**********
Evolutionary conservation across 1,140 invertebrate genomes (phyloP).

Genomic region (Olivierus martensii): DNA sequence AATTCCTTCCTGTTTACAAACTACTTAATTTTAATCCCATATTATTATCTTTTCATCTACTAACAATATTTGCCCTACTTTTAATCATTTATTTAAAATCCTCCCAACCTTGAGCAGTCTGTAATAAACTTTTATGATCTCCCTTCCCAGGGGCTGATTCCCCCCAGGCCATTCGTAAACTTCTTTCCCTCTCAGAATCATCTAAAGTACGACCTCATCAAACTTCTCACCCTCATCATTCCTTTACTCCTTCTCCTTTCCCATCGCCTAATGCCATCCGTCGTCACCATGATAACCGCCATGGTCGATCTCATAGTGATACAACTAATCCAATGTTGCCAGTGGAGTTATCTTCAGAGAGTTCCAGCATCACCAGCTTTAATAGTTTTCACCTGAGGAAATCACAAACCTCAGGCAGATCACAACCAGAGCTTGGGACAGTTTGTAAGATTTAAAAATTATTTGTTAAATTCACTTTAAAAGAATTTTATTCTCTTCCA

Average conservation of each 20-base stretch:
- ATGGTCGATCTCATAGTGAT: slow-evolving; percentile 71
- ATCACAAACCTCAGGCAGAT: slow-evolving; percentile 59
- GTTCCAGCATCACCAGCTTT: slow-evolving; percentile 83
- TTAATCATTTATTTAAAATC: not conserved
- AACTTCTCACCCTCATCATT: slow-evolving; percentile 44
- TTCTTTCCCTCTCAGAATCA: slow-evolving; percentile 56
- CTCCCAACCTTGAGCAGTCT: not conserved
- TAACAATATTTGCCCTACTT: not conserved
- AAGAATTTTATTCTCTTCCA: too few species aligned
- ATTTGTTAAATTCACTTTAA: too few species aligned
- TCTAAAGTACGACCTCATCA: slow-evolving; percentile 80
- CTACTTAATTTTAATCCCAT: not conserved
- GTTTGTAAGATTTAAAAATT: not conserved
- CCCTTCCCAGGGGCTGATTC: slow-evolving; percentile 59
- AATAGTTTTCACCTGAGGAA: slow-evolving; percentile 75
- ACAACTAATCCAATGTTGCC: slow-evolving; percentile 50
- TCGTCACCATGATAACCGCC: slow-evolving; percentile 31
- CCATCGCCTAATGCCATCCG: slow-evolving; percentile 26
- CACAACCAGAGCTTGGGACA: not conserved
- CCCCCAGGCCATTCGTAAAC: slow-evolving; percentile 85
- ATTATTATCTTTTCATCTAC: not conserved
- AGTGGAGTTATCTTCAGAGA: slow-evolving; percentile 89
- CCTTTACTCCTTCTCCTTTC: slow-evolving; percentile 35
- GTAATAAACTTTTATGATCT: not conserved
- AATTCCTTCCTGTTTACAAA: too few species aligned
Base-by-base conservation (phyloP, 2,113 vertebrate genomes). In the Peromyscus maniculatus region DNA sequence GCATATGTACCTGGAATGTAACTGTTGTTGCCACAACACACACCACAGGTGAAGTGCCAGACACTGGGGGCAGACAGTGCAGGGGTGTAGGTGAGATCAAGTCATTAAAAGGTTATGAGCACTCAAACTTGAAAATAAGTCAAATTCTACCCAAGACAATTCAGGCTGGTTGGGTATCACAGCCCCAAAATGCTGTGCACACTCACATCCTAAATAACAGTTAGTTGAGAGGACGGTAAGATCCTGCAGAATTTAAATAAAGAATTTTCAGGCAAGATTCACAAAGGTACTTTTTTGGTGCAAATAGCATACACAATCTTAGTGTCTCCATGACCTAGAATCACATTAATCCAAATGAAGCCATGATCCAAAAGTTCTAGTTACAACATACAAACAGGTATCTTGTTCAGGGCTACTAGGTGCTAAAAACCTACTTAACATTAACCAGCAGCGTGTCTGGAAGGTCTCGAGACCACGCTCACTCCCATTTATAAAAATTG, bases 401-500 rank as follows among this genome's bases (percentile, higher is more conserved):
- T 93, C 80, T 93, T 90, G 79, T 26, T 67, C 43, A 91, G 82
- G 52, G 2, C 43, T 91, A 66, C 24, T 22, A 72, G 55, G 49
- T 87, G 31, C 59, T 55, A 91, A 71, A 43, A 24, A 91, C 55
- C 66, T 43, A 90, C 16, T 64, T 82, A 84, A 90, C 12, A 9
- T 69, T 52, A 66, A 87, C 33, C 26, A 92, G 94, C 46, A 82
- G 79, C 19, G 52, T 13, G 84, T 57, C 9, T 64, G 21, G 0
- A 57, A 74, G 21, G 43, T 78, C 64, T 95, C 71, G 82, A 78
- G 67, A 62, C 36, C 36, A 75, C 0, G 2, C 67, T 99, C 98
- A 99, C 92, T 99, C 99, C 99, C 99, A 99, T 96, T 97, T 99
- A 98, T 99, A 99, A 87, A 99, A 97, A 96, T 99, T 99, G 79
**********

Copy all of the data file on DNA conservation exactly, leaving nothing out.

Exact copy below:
Evolutionary conservation across 1,140 invertebrate genomes (phyloP).

Genomic region (Olivierus martensii): DNA sequence AATTCCTTCCTGTTTACAAACTACTTAATTTTAATCCCATATTATTATCTTTTCATCTACTAACAATATTTGCCCTACTTTTAATCATTTATTTAAAATCCTCCCAACCTTGAGCAGTCTGTAATAAACTTTTATGATCTCCCTTCCCAGGGGCTGATTCCCCCCAGGCCATTCGTAAACTTCTTTCCCTCTCAGAATCATCTAAAGTACGACCTCATCAAACTTCTCACCCTCATCATTCCTTTACTCCTTCTCCTTTCCCATCGCCTAATGCCATCCGTCGTCACCATGATAACCGCCATGGTCGATCTCATAGTGATACAACTAATCCAATGTTGCCAGTGGAGTTATCTTCAGAGAGTTCCAGCATCACCAGCTTTAATAGTTTTCACCTGAGGAAATCACAAACCTCAGGCAGATCACAACCAGAGCTTGGGACAGTTTGTAAGATTTAAAAATTATTTGTTAAATTCACTTTAAAAGAATTTTATTCTCTTCCA

Average conservation of each 20-base stretch:
- ATGGTCGATCTCATAGTGAT: slow-evolving; percentile 71
- ATCACAAACCTCAGGCAGAT: slow-evolving; percentile 59
- GTTCCAGCATCACCAGCTTT: slow-evolving; percentile 83
- TTAATCATTTATTTAAAATC: not conserved
- AACTTCTCACCCTCATCATT: slow-evolving; percentile 44
- TTCTTTCCCTCTCAGAATCA: slow-evolving; percentile 56
- CTCCCAACCTTGAGCAGTCT: not conserved
- TAACAATATTTGCCCTACTT: not conserved
- AAGAATTTTATTCTCTTCCA: too few species aligned
- ATTTGTTAAATTCACTTTAA: too few species aligned
- TCTAAAGTACGACCTCATCA: slow-evolving; percentile 80
- CTACTTAATTTTAATCCCAT: not conserved
- GTTTGTAAGATTTAAAAATT: not conserved
- CCCTTCCCAGGGGCTGATTC: slow-evolving; percentile 59
- AATAGTTTTCACCTGAGGAA: slow-evolving; percentile 75
- ACAACTAATCCAATGTTGCC: slow-evolving; percentile 50
- TCGTCACCATGATAACCGCC: slow-evolving; percentile 31
- CCATCGCCTAATGCCATCCG: slow-evolving; percentile 26
- CACAACCAGAGCTTGGGACA: not conserved
- CCCCCAGGCCATTCGTAAAC: slow-evolving; percentile 85
- ATTATTATCTTTTCATCTAC: not conserved
- AGTGGAGTTATCTTCAGAGA: slow-evolving; percentile 89
- CCTTTACTCCTTCTCCTTTC: slow-evolving; percentile 35
- GTAATAAACTTTTATGATCT: not conserved
- AATTCCTTCCTGTTTACAAA: too few species aligned
Base-by-base conservation (phyloP, 2,113 vertebrate genomes). In the Peromyscus maniculatus region DNA sequence GCATATGTACCTGGAATGTAACTGTTGTTGCCACAACACACACCACAGGTGAAGTGCCAGACACTGGGGGCAGACAGTGCAGGGGTGTAGGTGAGATCAAGTCATTAAAAGGTTATGAGCACTCAAACTTGAAAATAAGTCAAATTCTACCCAAGACAATTCAGGCTGGTTGGGTATCACAGCCCCAAAATGCTGTGCACACTCACATCCTAAATAACAGTTAGTTGAGAGGACGGTAAGATCCTGCAGAATTTAAATAAAGAATTTTCAGGCAAGATTCACAAAGGTACTTTTTTGGTGCAAATAGCATACACAATCTTAGTGTCTCCATGACCTAGAATCACATTAATCCAAATGAAGCCATGATCCAAAAGTTCTAGTTACAACATACAAACAGGTATCTTGTTCAGGGCTACTAGGTGCTAAAAACCTACTTAACATTAACCAGCAGCGTGTCTGGAAGGTCTCGAGACCACGCTCACTCCCATTTATAAAAATTG, bases 401-500 rank as follows among this genome's bases (percentile, higher is more conserved):
- T 93, C 80, T 93, T 90, G 79, T 26, T 67, C 43, A 91, G 82
- G 52, G 2, C 43, T 91, A 66, C 24, T 22, A 72, G 55, G 49
- T 87, G 31, C 59, T 55, A 91, A 71, A 43, A 24, A 91, C 55
- C 66, T 43, A 90, C 16, T 64, T 82, A 84, A 90, C 12, A 9
- T 69, T 52, A 66, A 87, C 33, C 26, A 92, G 94, C 46, A 82
- G 79, C 19, G 52, T 13, G 84, T 57, C 9, T 64, G 21, G 0
- A 57, A 74, G 21, G 43, T 78, C 64, T 95, C 71, G 82, A 78
- G 67, A 62, C 36, C 36, A 75, C 0, G 2, C 67, T 99, C 98
- A 99, C 92, T 99, C 99, C 99, C 99, A 99, T 96, T 97, T 99
- A 98, T 99, A 99, A 87, A 99, A 97, A 96, T 99, T 99, G 79